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Congressional Sex Scandal Reverberates in Washington, Across US

The controversy over a former Republican congressman who resigned amid revelations he sent sexually suggestive messages to male pages continues to reverberate in Washington and across the United States. President Bush called for a full investigation, as Republicans in the House of Representatives try to limit political damage from the scandal.

With Republican leaders trying to conduct damage control, a new blow was delivered in the form of a call by a key conservative newspaper for House Speaker Dennis Hastert to resign.

A Washington Times editorial said Hastert was "either grossly negligent or deliberately looked the other way in hopes that a brewing scandal would simply blow away."

Hastert has denied knowing that messages from former Florida Congressman Mark Foley, who resigned last week, were sexually suggestive or explicit and his spokesman rejected calls that he step down.

Speaking in California, President Bush said he was dismayed, shocked and disgusted by Foley's "unacceptable behavior" and urged a thorough and aggressive investigation. "I fully support [House] Speaker Hastert's call for an investigation by law enforcement into this matter. This investigation should be thorough and any violations should be prosecuted," he said.

The president went on to give a statement of support to House Speaker Hastert, saying he is sure the Republican lawmaker wants all the facts to come out.

The House Republican Majority Leader, Ohio Congressman John Boehner, reiterated the leadership's position that it had no knowledge of the sexually explicit nature of the Internet messages sent by Foley.

Had Speaker Hastert or anyone else known, Boehner said, they would have moved to expel Foley immediately and turn him over to authorities.

A Lousiana lawmaker, Representative Rodney Alexander, has said he first contacted House Republican leaders last year about Foley's activities.

And the head of the Republican Congressional Campaign Committee, Congressman Tom Reynolds, said he alerted Speaker Hastert in 2005 that Foley's messages had caused "some discomfort" to a congressional page.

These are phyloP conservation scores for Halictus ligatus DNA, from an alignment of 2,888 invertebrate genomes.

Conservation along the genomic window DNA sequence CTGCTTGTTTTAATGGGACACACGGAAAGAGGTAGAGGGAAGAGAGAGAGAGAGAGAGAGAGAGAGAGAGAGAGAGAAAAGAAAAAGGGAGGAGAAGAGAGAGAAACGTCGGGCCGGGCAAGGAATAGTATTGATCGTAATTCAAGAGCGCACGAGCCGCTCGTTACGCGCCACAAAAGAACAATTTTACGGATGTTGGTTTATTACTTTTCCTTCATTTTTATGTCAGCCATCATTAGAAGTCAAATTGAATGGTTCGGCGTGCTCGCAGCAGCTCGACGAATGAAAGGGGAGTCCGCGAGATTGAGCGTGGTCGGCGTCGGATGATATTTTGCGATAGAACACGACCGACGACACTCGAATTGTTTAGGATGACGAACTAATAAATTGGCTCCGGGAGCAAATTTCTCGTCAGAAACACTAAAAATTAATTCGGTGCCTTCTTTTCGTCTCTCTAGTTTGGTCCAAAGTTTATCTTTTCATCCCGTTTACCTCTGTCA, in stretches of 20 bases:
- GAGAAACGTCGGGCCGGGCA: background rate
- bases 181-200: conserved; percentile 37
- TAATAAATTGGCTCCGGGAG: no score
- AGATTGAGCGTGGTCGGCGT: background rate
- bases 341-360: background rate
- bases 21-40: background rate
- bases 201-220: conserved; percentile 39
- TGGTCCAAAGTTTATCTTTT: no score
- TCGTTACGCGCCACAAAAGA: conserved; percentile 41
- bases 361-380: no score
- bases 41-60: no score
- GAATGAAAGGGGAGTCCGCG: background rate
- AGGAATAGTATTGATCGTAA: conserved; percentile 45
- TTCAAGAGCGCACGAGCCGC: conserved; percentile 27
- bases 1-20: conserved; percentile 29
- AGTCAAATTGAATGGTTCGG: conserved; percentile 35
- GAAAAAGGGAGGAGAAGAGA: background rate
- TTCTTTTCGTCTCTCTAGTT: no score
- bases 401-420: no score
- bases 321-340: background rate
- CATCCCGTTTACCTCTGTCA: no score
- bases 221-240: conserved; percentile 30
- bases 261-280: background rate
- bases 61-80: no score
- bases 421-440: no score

In a radio interview Tuesday, Hastert said he and others "confronted" Foley about his Internet e-mail contacts after receiving a complaint from the parents of a congressional page, and ordered him to stop.

As House Republicans attempt to limit further political damage five weeks before the November 7th congressional election, they face mounting calls for Speaker Hastert to step down.

Democrats cranked up the pressure, with House Democratic Leader, Congresswoman Nancy Pelosi, alleging that Republicans tried to cover up the Foley matter. "This is about everybody who had any knowledge of this member of Congress, doing something that is against the law and a Republican leadership, not just him [Speaker Hastert], protecting the political future of Foley at the expense of protecting children," she said.

Additional twists emerged late Tuesday, in a Florida news conference by the former lawmaker's attorney, David Roth, who confirmed Foley is homosexual and suffered from sexual abuse as a teenager.

Noting that the former lawmaker entered a substance abuse and mental health facility, he said Foley accepts responsibility, but unequivocally states that he never had or attempted to have sexual contact with a minor.

Foley, the attorney added, does not blame what he called his totally inappropriate Internet messages on the fact that he was molested between the ages of 13 and 15 by a clergyman, but declined to identify the person or offer other details.

Asked why this information was being released now, Roth said it was part of Foley's efforts to recover from alcoholism and mental issues.

Former Congressman Foley's actions are the subject of an FBI. investigation of his electronic communications with congressional pages, teenagers who perform routine jobs for members of Congress.